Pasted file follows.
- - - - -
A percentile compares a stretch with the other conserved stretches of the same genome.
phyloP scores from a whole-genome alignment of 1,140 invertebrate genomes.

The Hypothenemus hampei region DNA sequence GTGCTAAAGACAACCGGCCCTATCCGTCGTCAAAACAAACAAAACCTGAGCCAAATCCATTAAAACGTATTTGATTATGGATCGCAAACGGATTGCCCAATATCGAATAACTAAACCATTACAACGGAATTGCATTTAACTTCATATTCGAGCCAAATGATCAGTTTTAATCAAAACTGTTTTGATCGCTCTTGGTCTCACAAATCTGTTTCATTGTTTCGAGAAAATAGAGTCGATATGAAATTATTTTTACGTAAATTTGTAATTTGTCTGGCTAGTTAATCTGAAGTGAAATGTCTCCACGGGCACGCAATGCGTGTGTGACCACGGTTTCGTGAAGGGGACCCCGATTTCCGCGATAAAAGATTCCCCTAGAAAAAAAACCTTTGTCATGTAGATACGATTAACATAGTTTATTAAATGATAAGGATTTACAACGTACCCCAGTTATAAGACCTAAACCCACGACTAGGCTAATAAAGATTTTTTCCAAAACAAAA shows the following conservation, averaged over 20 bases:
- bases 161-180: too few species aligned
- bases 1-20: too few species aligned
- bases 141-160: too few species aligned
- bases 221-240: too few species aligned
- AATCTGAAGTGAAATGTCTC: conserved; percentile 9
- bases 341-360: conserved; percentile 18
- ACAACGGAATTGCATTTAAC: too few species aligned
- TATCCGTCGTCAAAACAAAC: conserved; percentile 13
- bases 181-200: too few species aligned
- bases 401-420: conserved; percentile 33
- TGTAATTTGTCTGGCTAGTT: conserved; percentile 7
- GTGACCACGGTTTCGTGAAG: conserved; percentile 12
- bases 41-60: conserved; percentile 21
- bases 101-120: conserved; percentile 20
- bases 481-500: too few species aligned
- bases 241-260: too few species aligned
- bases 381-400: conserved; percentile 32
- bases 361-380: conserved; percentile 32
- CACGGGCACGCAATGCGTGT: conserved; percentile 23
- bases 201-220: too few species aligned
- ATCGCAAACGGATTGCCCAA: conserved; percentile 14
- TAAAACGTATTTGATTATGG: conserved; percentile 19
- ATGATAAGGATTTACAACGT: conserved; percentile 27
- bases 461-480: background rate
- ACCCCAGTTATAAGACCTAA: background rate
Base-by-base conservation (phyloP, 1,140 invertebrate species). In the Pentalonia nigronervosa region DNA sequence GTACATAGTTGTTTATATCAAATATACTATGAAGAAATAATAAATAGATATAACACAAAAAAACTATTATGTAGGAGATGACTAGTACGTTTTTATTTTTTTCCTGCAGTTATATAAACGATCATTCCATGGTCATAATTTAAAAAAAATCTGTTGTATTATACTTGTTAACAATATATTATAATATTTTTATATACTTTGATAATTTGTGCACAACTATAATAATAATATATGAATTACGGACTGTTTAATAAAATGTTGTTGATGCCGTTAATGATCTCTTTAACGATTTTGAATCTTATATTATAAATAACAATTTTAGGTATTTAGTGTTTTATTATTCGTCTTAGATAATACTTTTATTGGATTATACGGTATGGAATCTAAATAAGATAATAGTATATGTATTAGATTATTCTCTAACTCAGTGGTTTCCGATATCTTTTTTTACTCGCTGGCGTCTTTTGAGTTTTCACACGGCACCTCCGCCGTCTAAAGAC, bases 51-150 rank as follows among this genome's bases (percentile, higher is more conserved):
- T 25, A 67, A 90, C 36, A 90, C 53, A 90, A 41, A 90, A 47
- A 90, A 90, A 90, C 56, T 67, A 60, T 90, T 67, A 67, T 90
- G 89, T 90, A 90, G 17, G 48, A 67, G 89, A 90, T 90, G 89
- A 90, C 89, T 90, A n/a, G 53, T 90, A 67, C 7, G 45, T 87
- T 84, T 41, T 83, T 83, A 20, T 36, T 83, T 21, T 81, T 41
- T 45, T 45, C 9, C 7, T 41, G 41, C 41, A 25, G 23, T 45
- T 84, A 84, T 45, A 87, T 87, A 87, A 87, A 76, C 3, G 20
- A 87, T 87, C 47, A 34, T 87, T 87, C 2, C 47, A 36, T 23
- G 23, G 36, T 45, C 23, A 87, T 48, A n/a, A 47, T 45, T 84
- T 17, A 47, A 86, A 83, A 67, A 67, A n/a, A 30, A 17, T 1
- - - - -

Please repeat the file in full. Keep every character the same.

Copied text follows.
A percentile compares a stretch with the other conserved stretches of the same genome.
phyloP scores from a whole-genome alignment of 1,140 invertebrate genomes.

The Hypothenemus hampei region DNA sequence GTGCTAAAGACAACCGGCCCTATCCGTCGTCAAAACAAACAAAACCTGAGCCAAATCCATTAAAACGTATTTGATTATGGATCGCAAACGGATTGCCCAATATCGAATAACTAAACCATTACAACGGAATTGCATTTAACTTCATATTCGAGCCAAATGATCAGTTTTAATCAAAACTGTTTTGATCGCTCTTGGTCTCACAAATCTGTTTCATTGTTTCGAGAAAATAGAGTCGATATGAAATTATTTTTACGTAAATTTGTAATTTGTCTGGCTAGTTAATCTGAAGTGAAATGTCTCCACGGGCACGCAATGCGTGTGTGACCACGGTTTCGTGAAGGGGACCCCGATTTCCGCGATAAAAGATTCCCCTAGAAAAAAAACCTTTGTCATGTAGATACGATTAACATAGTTTATTAAATGATAAGGATTTACAACGTACCCCAGTTATAAGACCTAAACCCACGACTAGGCTAATAAAGATTTTTTCCAAAACAAAA shows the following conservation, averaged over 20 bases:
- bases 161-180: too few species aligned
- bases 1-20: too few species aligned
- bases 141-160: too few species aligned
- bases 221-240: too few species aligned
- AATCTGAAGTGAAATGTCTC: conserved; percentile 9
- bases 341-360: conserved; percentile 18
- ACAACGGAATTGCATTTAAC: too few species aligned
- TATCCGTCGTCAAAACAAAC: conserved; percentile 13
- bases 181-200: too few species aligned
- bases 401-420: conserved; percentile 33
- TGTAATTTGTCTGGCTAGTT: conserved; percentile 7
- GTGACCACGGTTTCGTGAAG: conserved; percentile 12
- bases 41-60: conserved; percentile 21
- bases 101-120: conserved; percentile 20
- bases 481-500: too few species aligned
- bases 241-260: too few species aligned
- bases 381-400: conserved; percentile 32
- bases 361-380: conserved; percentile 32
- CACGGGCACGCAATGCGTGT: conserved; percentile 23
- bases 201-220: too few species aligned
- ATCGCAAACGGATTGCCCAA: conserved; percentile 14
- TAAAACGTATTTGATTATGG: conserved; percentile 19
- ATGATAAGGATTTACAACGT: conserved; percentile 27
- bases 461-480: background rate
- ACCCCAGTTATAAGACCTAA: background rate
Base-by-base conservation (phyloP, 1,140 invertebrate species). In the Pentalonia nigronervosa region DNA sequence GTACATAGTTGTTTATATCAAATATACTATGAAGAAATAATAAATAGATATAACACAAAAAAACTATTATGTAGGAGATGACTAGTACGTTTTTATTTTTTTCCTGCAGTTATATAAACGATCATTCCATGGTCATAATTTAAAAAAAATCTGTTGTATTATACTTGTTAACAATATATTATAATATTTTTATATACTTTGATAATTTGTGCACAACTATAATAATAATATATGAATTACGGACTGTTTAATAAAATGTTGTTGATGCCGTTAATGATCTCTTTAACGATTTTGAATCTTATATTATAAATAACAATTTTAGGTATTTAGTGTTTTATTATTCGTCTTAGATAATACTTTTATTGGATTATACGGTATGGAATCTAAATAAGATAATAGTATATGTATTAGATTATTCTCTAACTCAGTGGTTTCCGATATCTTTTTTTACTCGCTGGCGTCTTTTGAGTTTTCACACGGCACCTCCGCCGTCTAAAGAC, bases 51-150 rank as follows among this genome's bases (percentile, higher is more conserved):
- T 25, A 67, A 90, C 36, A 90, C 53, A 90, A 41, A 90, A 47
- A 90, A 90, A 90, C 56, T 67, A 60, T 90, T 67, A 67, T 90
- G 89, T 90, A 90, G 17, G 48, A 67, G 89, A 90, T 90, G 89
- A 90, C 89, T 90, A n/a, G 53, T 90, A 67, C 7, G 45, T 87
- T 84, T 41, T 83, T 83, A 20, T 36, T 83, T 21, T 81, T 41
- T 45, T 45, C 9, C 7, T 41, G 41, C 41, A 25, G 23, T 45
- T 84, A 84, T 45, A 87, T 87, A 87, A 87, A 76, C 3, G 20
- A 87, T 87, C 47, A 34, T 87, T 87, C 2, C 47, A 36, T 23
- G 23, G 36, T 45, C 23, A 87, T 48, A n/a, A 47, T 45, T 84
- T 17, A 47, A 86, A 83, A 67, A 67, A n/a, A 30, A 17, T 1